De Groot says applicants must be committed to overcoming their addictions if they want to complete the five-phase program, and after they complete the program they will be placed on probation, but they won’t have to go to jail.
The judge is also actively involved in the process and regularly checks on participants’ progress, encourages them and ensures they are complying with the rules. If they are, they may be rewarded in court with extended curfew or even gift cards. And there’s always clapping in celebration of successes. But there are also consequences if they aren’t complying, and they may be reprimanded or have their bail revoked.
No one has dropped out of the Lethbridge program since it began a year ago. And although the Lethbridge drug treatment court hasn’t existed long enough to have graduates yet, one participant in particular has already shown his commitment to changing his life while he works through his addiction. He has set goals for himself, has a job, and wants to be a mentor to others who also struggle with drug addiction.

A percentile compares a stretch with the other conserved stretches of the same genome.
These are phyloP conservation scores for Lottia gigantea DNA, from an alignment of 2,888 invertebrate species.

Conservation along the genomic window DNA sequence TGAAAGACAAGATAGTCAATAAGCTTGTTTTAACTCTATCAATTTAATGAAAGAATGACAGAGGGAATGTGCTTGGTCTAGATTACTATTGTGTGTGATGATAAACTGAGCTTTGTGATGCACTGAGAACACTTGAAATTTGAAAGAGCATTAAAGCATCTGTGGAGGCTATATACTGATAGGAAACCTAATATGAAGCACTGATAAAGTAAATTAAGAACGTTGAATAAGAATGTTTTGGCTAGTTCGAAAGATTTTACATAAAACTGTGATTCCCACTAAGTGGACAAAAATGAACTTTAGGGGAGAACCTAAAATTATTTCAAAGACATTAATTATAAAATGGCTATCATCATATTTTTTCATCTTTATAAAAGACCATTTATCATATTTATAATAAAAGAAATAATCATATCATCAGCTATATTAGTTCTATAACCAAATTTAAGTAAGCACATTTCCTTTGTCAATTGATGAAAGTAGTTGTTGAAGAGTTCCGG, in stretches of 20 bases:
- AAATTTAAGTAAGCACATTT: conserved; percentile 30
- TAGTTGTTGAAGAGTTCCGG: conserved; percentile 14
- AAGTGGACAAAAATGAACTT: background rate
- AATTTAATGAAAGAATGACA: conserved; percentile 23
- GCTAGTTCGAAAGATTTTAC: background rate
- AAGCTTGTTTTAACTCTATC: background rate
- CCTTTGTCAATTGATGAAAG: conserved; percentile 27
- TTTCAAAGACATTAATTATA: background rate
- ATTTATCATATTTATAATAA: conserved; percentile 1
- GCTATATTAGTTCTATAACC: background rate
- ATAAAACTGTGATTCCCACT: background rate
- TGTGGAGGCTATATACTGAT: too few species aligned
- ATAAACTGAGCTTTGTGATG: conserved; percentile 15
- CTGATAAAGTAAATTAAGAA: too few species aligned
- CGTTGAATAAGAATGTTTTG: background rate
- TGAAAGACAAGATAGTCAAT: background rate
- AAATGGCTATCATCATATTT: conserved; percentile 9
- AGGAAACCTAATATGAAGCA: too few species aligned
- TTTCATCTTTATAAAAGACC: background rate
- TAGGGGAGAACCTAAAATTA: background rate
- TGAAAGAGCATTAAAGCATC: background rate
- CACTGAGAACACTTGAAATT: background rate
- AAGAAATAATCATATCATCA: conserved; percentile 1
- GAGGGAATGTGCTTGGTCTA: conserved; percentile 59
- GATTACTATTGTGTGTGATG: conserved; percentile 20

“It’s really awesome to watch them change,” De Groot says.
Alberta’s drug treatment court programs have a high record of success. As of 2018, more than 70 per cent of graduates from the Edmonton and Calgary programs – which have been operating since 2005 and 2007 respectively – have made radical changes to their lives and have not had any new criminal convictions since completing their programs. And even though it’s been less than a year since Medicine Hat’s drug treatment court began operating, clients have already made remarkable changes.
“You see families starting to come together again,” duty counsel lawyer Bradley Bellmore says in a Legal Aid Alberta news release. “People are seeing their kids; they’re starting to parent again.”